Social function of rape mythsSocial function of rape myths4 years ago in Articles & Interviews More Like This
I have written a few times about the myths surrounding the topic of rape, but I've never written about why these myths have survived for so long and the social functions that they serve. Rape myths allow people to feel safe by letting them believe that rape rarely happens, and that when it does, it is because the person secretly wanted it or that they were "asking for it". The myths enable us to maintain the belief that we live in a just world. They allow us to believe we can prevent future rapes. And in some cases they even maintain the Adam-and-Eve tradition of our culture, in which man s believed to be the innocent victim of the evil temptress women.
Myths provide a false security
When we are confronted with the story of a rape, the easiest way to maintain our feelings of safety and invulnerability and to believe that what we are hearing is indeed a work of fiction, not a true story. If we believe "many rape reports are false", then we significantly lower our perceived chance
HauntedI gaze around this room. There's never less, never more. The orderly peeks in again, and I pretend to sleep. He makes sure I'm breathing still. These constant incursions would drive me crazy, if I wasn't there already. I can't blame them for checking. I don't want to be here. I don't want...to be. They took everything away from me; everything to cut or gouge or squeeze. All that's left is the pain; the twisting, the wrenching, the empty. That's all that's left of me. "A B C D E F G "Haunted4 years ago in Free Verse More Like This
I don't see an end, but I remember how it started. How betrayal and naïveté would leave me here to die, without remorse, or the batting of an eye. I'm seventeen, and I was so far ahead. I exceeded every expectation, blew through hurdles in my wake. I had it all in front of me, a future bright for all to see. Though my daddy said I wasn't his; drew lines throughout my memory. A beautiful boy said he loved me. My knight, my heart, my everything. He promised me eternity. I trusted him with all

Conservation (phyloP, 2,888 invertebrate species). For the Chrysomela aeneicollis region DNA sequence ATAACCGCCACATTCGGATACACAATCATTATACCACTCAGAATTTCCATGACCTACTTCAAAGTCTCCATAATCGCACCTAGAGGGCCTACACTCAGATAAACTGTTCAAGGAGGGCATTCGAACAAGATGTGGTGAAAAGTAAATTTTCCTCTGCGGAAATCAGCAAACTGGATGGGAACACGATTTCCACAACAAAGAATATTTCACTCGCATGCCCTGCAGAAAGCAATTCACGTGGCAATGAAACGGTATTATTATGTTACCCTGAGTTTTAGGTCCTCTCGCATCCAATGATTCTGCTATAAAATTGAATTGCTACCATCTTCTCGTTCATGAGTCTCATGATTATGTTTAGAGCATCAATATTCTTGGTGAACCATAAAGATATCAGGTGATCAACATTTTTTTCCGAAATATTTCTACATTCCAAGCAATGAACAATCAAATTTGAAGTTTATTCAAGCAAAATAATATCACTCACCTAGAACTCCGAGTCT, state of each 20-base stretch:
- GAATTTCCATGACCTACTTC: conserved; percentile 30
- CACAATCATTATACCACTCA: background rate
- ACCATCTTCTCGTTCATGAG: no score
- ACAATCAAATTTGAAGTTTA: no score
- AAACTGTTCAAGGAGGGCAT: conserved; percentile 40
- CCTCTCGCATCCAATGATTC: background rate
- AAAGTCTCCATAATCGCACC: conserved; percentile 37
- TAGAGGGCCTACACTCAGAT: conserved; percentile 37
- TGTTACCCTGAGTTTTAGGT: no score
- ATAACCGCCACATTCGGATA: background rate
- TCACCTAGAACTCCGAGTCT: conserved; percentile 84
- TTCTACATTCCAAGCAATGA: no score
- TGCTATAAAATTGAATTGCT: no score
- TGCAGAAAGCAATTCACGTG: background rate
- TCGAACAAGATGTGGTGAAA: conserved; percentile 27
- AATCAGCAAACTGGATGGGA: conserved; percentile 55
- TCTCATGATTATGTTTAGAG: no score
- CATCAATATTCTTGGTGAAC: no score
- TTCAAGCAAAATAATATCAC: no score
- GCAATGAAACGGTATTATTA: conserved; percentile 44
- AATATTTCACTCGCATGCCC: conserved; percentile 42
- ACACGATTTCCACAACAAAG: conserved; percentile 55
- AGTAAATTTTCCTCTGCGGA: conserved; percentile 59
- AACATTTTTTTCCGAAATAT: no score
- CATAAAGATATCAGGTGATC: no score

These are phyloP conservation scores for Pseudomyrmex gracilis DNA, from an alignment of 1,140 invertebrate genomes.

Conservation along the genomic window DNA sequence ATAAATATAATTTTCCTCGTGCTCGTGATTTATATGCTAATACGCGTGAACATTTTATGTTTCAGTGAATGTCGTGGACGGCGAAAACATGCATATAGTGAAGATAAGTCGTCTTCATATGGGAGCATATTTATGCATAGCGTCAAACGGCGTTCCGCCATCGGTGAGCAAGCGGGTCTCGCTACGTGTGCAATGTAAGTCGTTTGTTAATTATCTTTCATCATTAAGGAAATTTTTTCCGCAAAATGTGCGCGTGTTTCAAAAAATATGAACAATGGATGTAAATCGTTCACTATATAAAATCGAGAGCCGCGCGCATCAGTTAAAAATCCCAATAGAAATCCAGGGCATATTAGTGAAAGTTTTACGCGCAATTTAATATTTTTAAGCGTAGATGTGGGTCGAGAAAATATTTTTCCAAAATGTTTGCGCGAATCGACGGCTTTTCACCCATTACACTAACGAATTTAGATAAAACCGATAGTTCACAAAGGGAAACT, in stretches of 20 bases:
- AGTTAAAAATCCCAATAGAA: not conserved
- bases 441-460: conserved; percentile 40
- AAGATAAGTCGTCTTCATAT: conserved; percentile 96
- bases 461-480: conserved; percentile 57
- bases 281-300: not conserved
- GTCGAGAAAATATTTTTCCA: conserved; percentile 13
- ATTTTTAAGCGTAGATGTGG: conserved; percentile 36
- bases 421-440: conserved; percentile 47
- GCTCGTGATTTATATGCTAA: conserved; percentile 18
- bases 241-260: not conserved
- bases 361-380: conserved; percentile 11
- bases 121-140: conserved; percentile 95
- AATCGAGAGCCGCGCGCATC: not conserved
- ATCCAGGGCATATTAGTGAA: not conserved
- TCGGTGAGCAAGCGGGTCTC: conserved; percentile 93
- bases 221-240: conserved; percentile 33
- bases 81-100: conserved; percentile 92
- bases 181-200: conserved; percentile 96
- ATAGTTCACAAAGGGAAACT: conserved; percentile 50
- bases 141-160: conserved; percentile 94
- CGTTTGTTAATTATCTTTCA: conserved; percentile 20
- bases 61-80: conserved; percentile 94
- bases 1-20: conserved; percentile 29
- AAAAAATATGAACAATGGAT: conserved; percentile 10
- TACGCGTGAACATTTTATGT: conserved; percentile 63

women, rape and legal systemwomen, rape and legal system5 years ago in Articles & Interviews More Like This
For a legal system to be fair it is vital that the rights of the defendant to a fair trial are upheld, but it is equally important for the complainants to obtain justice. The rights of both defendants and complainants must be balanced. Women should be enabled to obtain justice without jeopardising the rights of the accused. In rape trials though this is rarely the case, the defendant is too advantaged, allowing men guilty of sexual assault to go free.
Over the last few decades, the legal system has taken a rapping with freeing defendant after defendant following wrongful conviction: the Guildford four, the Birmingham six and Judith Ward, to name a few. As shocking as these miscarriages are, miscarriages of justice resulting from wrongful acquittals should not be forgotten. It is an injustice not only when the innocent are convicted but also when the guilty go free, or when a case never gets to court at all.
The plight of the rape victim remains as acute as ever. They are vie
Getting Over It"Get over it"Getting Over It4 years ago in Free Verse More Like This
You say it as though its a choice.
Like I choose to sing the blues everyday.
You speak as though I'm in control.
Why choose to feel insane?
You think it's all so easy?
Then why feel this way in the first place?
It's not as simple as just willing it all away.
The feelings embed themselves in your brain.
Those feelings turn into thoughts,
You never want to say.
The thoughts turn to actions,
To chase the feelings away.
Its a never ending cycle
Thats not so easy to break.
Human traficking in the UKHuman traficking in the UK4 years ago in Human Trafficking Awareness More Like This
There are more people enslaved worldwide today than there were 200 years ago in the lead up to the abolition of the transatlantic slave trade. Human trafficking, the modern day slave trade, is the fastest growing form of international crime with an estimated 600,000 800,000 people trafficked across international borders each year. The number of people trafficked internally is currently unknown.
People are bought and sold into the sex industry, forced labour, domestic servitude and forced organ donation.
Every year men, women and children are bought and sold. Often traffickers will use threats, manipulation and debt bondage to ensure that their victims do not escape. CARE is focussing on the plight of women, children and men trafficked into prostitution in the UK and across the world. Many are kept in appalling conditions and are forced to see dozens of clients a day. Research shows that those who are rescued often share similar symptoms with survivors of torture.